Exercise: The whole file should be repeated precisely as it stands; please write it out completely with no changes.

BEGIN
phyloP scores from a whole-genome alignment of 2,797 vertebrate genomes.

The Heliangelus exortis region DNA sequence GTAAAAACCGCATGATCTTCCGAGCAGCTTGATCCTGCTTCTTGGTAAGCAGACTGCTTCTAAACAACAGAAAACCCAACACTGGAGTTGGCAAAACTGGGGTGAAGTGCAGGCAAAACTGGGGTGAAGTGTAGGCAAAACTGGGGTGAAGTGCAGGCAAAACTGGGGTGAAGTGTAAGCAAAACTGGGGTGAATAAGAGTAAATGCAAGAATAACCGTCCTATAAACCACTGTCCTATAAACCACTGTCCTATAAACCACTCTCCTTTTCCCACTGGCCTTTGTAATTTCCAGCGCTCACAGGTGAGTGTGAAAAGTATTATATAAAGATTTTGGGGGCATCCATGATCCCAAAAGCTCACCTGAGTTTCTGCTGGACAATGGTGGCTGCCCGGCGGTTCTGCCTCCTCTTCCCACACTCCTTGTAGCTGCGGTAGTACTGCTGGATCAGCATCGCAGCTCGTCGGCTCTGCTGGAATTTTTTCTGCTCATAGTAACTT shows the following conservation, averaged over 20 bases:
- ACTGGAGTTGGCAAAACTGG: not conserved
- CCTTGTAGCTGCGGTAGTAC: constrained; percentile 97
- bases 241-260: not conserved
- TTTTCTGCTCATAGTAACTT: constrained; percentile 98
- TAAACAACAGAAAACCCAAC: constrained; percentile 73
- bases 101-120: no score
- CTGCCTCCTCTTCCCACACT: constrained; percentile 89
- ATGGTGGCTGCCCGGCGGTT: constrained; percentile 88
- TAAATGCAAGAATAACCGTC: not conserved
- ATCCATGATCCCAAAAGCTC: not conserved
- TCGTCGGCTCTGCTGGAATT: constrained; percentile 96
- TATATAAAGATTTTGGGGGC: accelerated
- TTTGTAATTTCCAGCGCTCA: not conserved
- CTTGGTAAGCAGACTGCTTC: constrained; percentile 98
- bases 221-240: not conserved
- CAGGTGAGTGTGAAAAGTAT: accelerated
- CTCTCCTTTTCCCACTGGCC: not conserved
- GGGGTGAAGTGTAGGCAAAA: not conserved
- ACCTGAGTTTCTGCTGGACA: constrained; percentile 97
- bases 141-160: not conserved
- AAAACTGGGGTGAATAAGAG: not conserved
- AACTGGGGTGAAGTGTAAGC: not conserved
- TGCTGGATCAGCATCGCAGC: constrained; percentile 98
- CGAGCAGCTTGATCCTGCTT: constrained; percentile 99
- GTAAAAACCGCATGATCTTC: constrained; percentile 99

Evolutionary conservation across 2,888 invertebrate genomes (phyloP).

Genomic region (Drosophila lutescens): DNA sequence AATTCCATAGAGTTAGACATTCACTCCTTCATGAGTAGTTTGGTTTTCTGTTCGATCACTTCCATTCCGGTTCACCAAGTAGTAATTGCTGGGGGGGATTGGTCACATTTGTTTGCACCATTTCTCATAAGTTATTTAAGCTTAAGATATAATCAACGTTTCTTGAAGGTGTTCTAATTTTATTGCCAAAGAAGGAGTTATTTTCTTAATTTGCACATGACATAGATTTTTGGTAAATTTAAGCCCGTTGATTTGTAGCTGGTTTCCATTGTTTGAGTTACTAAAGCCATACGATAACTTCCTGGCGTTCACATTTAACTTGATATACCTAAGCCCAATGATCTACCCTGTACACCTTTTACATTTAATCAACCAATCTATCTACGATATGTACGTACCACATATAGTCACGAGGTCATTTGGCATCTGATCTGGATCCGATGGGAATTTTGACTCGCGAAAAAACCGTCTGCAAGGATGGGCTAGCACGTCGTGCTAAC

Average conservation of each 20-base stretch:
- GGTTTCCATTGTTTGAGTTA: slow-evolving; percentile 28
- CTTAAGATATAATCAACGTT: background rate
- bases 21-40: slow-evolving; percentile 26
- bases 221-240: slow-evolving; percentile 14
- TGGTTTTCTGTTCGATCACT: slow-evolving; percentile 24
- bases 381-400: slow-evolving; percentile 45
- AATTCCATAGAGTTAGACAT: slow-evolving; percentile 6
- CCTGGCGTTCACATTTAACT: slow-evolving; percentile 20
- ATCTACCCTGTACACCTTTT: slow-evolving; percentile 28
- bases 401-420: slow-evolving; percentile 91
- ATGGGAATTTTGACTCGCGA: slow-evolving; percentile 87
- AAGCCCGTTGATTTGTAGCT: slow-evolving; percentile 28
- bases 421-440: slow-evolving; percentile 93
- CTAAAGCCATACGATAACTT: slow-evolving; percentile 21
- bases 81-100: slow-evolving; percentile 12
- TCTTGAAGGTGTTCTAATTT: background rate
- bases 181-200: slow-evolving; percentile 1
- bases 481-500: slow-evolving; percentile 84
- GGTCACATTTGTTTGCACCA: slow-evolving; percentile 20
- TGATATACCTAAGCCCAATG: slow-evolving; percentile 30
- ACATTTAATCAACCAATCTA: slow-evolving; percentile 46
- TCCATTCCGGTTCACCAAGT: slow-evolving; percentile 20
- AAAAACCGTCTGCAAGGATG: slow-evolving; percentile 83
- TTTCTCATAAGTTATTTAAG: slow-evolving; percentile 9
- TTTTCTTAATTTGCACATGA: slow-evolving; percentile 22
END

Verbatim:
phyloP scores from a whole-genome alignment of 2,797 vertebrate genomes.

The Heliangelus exortis region DNA sequence GTAAAAACCGCATGATCTTCCGAGCAGCTTGATCCTGCTTCTTGGTAAGCAGACTGCTTCTAAACAACAGAAAACCCAACACTGGAGTTGGCAAAACTGGGGTGAAGTGCAGGCAAAACTGGGGTGAAGTGTAGGCAAAACTGGGGTGAAGTGCAGGCAAAACTGGGGTGAAGTGTAAGCAAAACTGGGGTGAATAAGAGTAAATGCAAGAATAACCGTCCTATAAACCACTGTCCTATAAACCACTGTCCTATAAACCACTCTCCTTTTCCCACTGGCCTTTGTAATTTCCAGCGCTCACAGGTGAGTGTGAAAAGTATTATATAAAGATTTTGGGGGCATCCATGATCCCAAAAGCTCACCTGAGTTTCTGCTGGACAATGGTGGCTGCCCGGCGGTTCTGCCTCCTCTTCCCACACTCCTTGTAGCTGCGGTAGTACTGCTGGATCAGCATCGCAGCTCGTCGGCTCTGCTGGAATTTTTTCTGCTCATAGTAACTT shows the following conservation, averaged over 20 bases:
- ACTGGAGTTGGCAAAACTGG: not conserved
- CCTTGTAGCTGCGGTAGTAC: constrained; percentile 97
- bases 241-260: not conserved
- TTTTCTGCTCATAGTAACTT: constrained; percentile 98
- TAAACAACAGAAAACCCAAC: constrained; percentile 73
- bases 101-120: no score
- CTGCCTCCTCTTCCCACACT: constrained; percentile 89
- ATGGTGGCTGCCCGGCGGTT: constrained; percentile 88
- TAAATGCAAGAATAACCGTC: not conserved
- ATCCATGATCCCAAAAGCTC: not conserved
- TCGTCGGCTCTGCTGGAATT: constrained; percentile 96
- TATATAAAGATTTTGGGGGC: accelerated
- TTTGTAATTTCCAGCGCTCA: not conserved
- CTTGGTAAGCAGACTGCTTC: constrained; percentile 98
- bases 221-240: not conserved
- CAGGTGAGTGTGAAAAGTAT: accelerated
- CTCTCCTTTTCCCACTGGCC: not conserved
- GGGGTGAAGTGTAGGCAAAA: not conserved
- ACCTGAGTTTCTGCTGGACA: constrained; percentile 97
- bases 141-160: not conserved
- AAAACTGGGGTGAATAAGAG: not conserved
- AACTGGGGTGAAGTGTAAGC: not conserved
- TGCTGGATCAGCATCGCAGC: constrained; percentile 98
- CGAGCAGCTTGATCCTGCTT: constrained; percentile 99
- GTAAAAACCGCATGATCTTC: constrained; percentile 99

Evolutionary conservation across 2,888 invertebrate genomes (phyloP).

Genomic region (Drosophila lutescens): DNA sequence AATTCCATAGAGTTAGACATTCACTCCTTCATGAGTAGTTTGGTTTTCTGTTCGATCACTTCCATTCCGGTTCACCAAGTAGTAATTGCTGGGGGGGATTGGTCACATTTGTTTGCACCATTTCTCATAAGTTATTTAAGCTTAAGATATAATCAACGTTTCTTGAAGGTGTTCTAATTTTATTGCCAAAGAAGGAGTTATTTTCTTAATTTGCACATGACATAGATTTTTGGTAAATTTAAGCCCGTTGATTTGTAGCTGGTTTCCATTGTTTGAGTTACTAAAGCCATACGATAACTTCCTGGCGTTCACATTTAACTTGATATACCTAAGCCCAATGATCTACCCTGTACACCTTTTACATTTAATCAACCAATCTATCTACGATATGTACGTACCACATATAGTCACGAGGTCATTTGGCATCTGATCTGGATCCGATGGGAATTTTGACTCGCGAAAAAACCGTCTGCAAGGATGGGCTAGCACGTCGTGCTAAC

Average conservation of each 20-base stretch:
- GGTTTCCATTGTTTGAGTTA: slow-evolving; percentile 28
- CTTAAGATATAATCAACGTT: background rate
- bases 21-40: slow-evolving; percentile 26
- bases 221-240: slow-evolving; percentile 14
- TGGTTTTCTGTTCGATCACT: slow-evolving; percentile 24
- bases 381-400: slow-evolving; percentile 45
- AATTCCATAGAGTTAGACAT: slow-evolving; percentile 6
- CCTGGCGTTCACATTTAACT: slow-evolving; percentile 20
- ATCTACCCTGTACACCTTTT: slow-evolving; percentile 28
- bases 401-420: slow-evolving; percentile 91
- ATGGGAATTTTGACTCGCGA: slow-evolving; percentile 87
- AAGCCCGTTGATTTGTAGCT: slow-evolving; percentile 28
- bases 421-440: slow-evolving; percentile 93
- CTAAAGCCATACGATAACTT: slow-evolving; percentile 21
- bases 81-100: slow-evolving; percentile 12
- TCTTGAAGGTGTTCTAATTT: background rate
- bases 181-200: slow-evolving; percentile 1
- bases 481-500: slow-evolving; percentile 84
- GGTCACATTTGTTTGCACCA: slow-evolving; percentile 20
- TGATATACCTAAGCCCAATG: slow-evolving; percentile 30
- ACATTTAATCAACCAATCTA: slow-evolving; percentile 46
- TCCATTCCGGTTCACCAAGT: slow-evolving; percentile 20
- AAAAACCGTCTGCAAGGATG: slow-evolving; percentile 83
- TTTCTCATAAGTTATTTAAG: slow-evolving; percentile 9
- TTTTCTTAATTTGCACATGA: slow-evolving; percentile 22